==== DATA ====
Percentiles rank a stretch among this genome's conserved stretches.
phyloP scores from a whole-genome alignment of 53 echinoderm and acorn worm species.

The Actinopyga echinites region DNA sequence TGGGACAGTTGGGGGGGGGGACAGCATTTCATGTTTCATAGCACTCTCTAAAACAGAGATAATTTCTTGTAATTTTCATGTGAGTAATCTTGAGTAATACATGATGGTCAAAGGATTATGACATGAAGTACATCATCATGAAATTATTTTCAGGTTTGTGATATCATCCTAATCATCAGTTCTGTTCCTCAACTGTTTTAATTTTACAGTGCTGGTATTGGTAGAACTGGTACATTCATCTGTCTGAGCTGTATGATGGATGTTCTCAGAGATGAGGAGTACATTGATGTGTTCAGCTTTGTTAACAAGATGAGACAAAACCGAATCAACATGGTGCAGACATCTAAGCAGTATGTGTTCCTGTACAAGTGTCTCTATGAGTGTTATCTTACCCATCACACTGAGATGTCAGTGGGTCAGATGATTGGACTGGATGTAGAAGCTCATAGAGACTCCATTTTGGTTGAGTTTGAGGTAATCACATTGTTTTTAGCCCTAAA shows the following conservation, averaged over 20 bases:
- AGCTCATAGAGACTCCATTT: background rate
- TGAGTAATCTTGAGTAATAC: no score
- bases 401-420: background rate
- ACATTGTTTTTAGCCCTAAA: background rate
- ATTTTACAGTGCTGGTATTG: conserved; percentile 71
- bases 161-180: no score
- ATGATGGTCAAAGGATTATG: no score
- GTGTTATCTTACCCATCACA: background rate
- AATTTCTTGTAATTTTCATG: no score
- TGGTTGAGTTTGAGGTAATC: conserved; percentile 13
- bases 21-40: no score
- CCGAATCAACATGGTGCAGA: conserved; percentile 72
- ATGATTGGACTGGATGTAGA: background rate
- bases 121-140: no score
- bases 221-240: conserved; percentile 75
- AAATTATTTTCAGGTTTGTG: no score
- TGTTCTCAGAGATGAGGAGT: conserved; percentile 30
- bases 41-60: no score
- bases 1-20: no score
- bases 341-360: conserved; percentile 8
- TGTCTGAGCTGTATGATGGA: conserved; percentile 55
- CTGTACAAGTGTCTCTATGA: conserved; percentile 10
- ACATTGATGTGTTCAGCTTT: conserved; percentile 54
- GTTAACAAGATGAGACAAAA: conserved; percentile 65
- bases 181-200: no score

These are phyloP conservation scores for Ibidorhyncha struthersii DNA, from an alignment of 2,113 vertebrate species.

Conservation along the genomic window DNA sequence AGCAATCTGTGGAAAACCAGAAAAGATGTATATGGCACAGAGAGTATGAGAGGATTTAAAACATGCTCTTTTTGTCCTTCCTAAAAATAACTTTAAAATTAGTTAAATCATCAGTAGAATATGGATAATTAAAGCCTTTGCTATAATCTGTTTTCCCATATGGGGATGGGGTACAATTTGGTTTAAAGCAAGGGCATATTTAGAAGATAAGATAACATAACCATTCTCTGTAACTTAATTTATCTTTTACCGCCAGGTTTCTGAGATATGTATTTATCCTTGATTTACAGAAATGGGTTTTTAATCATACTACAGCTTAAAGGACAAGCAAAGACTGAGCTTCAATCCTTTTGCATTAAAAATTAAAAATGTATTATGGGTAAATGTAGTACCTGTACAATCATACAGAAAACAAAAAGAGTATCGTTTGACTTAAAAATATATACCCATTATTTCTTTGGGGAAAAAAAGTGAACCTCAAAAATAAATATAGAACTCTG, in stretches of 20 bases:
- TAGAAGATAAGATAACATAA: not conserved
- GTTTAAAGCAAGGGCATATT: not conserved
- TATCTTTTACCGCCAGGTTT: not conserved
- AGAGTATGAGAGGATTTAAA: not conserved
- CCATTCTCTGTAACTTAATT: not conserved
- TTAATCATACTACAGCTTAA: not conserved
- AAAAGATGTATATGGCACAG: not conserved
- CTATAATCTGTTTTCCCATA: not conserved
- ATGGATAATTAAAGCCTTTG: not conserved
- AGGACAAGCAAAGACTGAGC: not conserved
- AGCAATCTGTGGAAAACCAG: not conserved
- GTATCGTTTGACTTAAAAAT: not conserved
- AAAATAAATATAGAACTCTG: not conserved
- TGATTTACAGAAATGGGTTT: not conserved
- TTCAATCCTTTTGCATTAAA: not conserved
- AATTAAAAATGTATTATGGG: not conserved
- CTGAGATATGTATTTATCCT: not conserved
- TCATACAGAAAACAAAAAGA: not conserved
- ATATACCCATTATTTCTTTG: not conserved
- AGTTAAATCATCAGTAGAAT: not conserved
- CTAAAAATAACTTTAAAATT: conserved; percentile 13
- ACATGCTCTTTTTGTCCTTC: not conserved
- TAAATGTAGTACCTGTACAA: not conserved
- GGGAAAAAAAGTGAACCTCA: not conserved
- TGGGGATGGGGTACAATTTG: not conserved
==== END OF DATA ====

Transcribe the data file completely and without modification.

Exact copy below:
Percentiles rank a stretch among this genome's conserved stretches.
phyloP scores from a whole-genome alignment of 53 echinoderm and acorn worm species.

The Actinopyga echinites region DNA sequence TGGGACAGTTGGGGGGGGGGACAGCATTTCATGTTTCATAGCACTCTCTAAAACAGAGATAATTTCTTGTAATTTTCATGTGAGTAATCTTGAGTAATACATGATGGTCAAAGGATTATGACATGAAGTACATCATCATGAAATTATTTTCAGGTTTGTGATATCATCCTAATCATCAGTTCTGTTCCTCAACTGTTTTAATTTTACAGTGCTGGTATTGGTAGAACTGGTACATTCATCTGTCTGAGCTGTATGATGGATGTTCTCAGAGATGAGGAGTACATTGATGTGTTCAGCTTTGTTAACAAGATGAGACAAAACCGAATCAACATGGTGCAGACATCTAAGCAGTATGTGTTCCTGTACAAGTGTCTCTATGAGTGTTATCTTACCCATCACACTGAGATGTCAGTGGGTCAGATGATTGGACTGGATGTAGAAGCTCATAGAGACTCCATTTTGGTTGAGTTTGAGGTAATCACATTGTTTTTAGCCCTAAA shows the following conservation, averaged over 20 bases:
- AGCTCATAGAGACTCCATTT: background rate
- TGAGTAATCTTGAGTAATAC: no score
- bases 401-420: background rate
- ACATTGTTTTTAGCCCTAAA: background rate
- ATTTTACAGTGCTGGTATTG: conserved; percentile 71
- bases 161-180: no score
- ATGATGGTCAAAGGATTATG: no score
- GTGTTATCTTACCCATCACA: background rate
- AATTTCTTGTAATTTTCATG: no score
- TGGTTGAGTTTGAGGTAATC: conserved; percentile 13
- bases 21-40: no score
- CCGAATCAACATGGTGCAGA: conserved; percentile 72
- ATGATTGGACTGGATGTAGA: background rate
- bases 121-140: no score
- bases 221-240: conserved; percentile 75
- AAATTATTTTCAGGTTTGTG: no score
- TGTTCTCAGAGATGAGGAGT: conserved; percentile 30
- bases 41-60: no score
- bases 1-20: no score
- bases 341-360: conserved; percentile 8
- TGTCTGAGCTGTATGATGGA: conserved; percentile 55
- CTGTACAAGTGTCTCTATGA: conserved; percentile 10
- ACATTGATGTGTTCAGCTTT: conserved; percentile 54
- GTTAACAAGATGAGACAAAA: conserved; percentile 65
- bases 181-200: no score

These are phyloP conservation scores for Ibidorhyncha struthersii DNA, from an alignment of 2,113 vertebrate species.

Conservation along the genomic window DNA sequence AGCAATCTGTGGAAAACCAGAAAAGATGTATATGGCACAGAGAGTATGAGAGGATTTAAAACATGCTCTTTTTGTCCTTCCTAAAAATAACTTTAAAATTAGTTAAATCATCAGTAGAATATGGATAATTAAAGCCTTTGCTATAATCTGTTTTCCCATATGGGGATGGGGTACAATTTGGTTTAAAGCAAGGGCATATTTAGAAGATAAGATAACATAACCATTCTCTGTAACTTAATTTATCTTTTACCGCCAGGTTTCTGAGATATGTATTTATCCTTGATTTACAGAAATGGGTTTTTAATCATACTACAGCTTAAAGGACAAGCAAAGACTGAGCTTCAATCCTTTTGCATTAAAAATTAAAAATGTATTATGGGTAAATGTAGTACCTGTACAATCATACAGAAAACAAAAAGAGTATCGTTTGACTTAAAAATATATACCCATTATTTCTTTGGGGAAAAAAAGTGAACCTCAAAAATAAATATAGAACTCTG, in stretches of 20 bases:
- TAGAAGATAAGATAACATAA: not conserved
- GTTTAAAGCAAGGGCATATT: not conserved
- TATCTTTTACCGCCAGGTTT: not conserved
- AGAGTATGAGAGGATTTAAA: not conserved
- CCATTCTCTGTAACTTAATT: not conserved
- TTAATCATACTACAGCTTAA: not conserved
- AAAAGATGTATATGGCACAG: not conserved
- CTATAATCTGTTTTCCCATA: not conserved
- ATGGATAATTAAAGCCTTTG: not conserved
- AGGACAAGCAAAGACTGAGC: not conserved
- AGCAATCTGTGGAAAACCAG: not conserved
- GTATCGTTTGACTTAAAAAT: not conserved
- AAAATAAATATAGAACTCTG: not conserved
- TGATTTACAGAAATGGGTTT: not conserved
- TTCAATCCTTTTGCATTAAA: not conserved
- AATTAAAAATGTATTATGGG: not conserved
- CTGAGATATGTATTTATCCT: not conserved
- TCATACAGAAAACAAAAAGA: not conserved
- ATATACCCATTATTTCTTTG: not conserved
- AGTTAAATCATCAGTAGAAT: not conserved
- CTAAAAATAACTTTAAAATT: conserved; percentile 13
- ACATGCTCTTTTTGTCCTTC: not conserved
- TAAATGTAGTACCTGTACAA: not conserved
- GGGAAAAAAAGTGAACCTCA: not conserved
- TGGGGATGGGGTACAATTTG: not conserved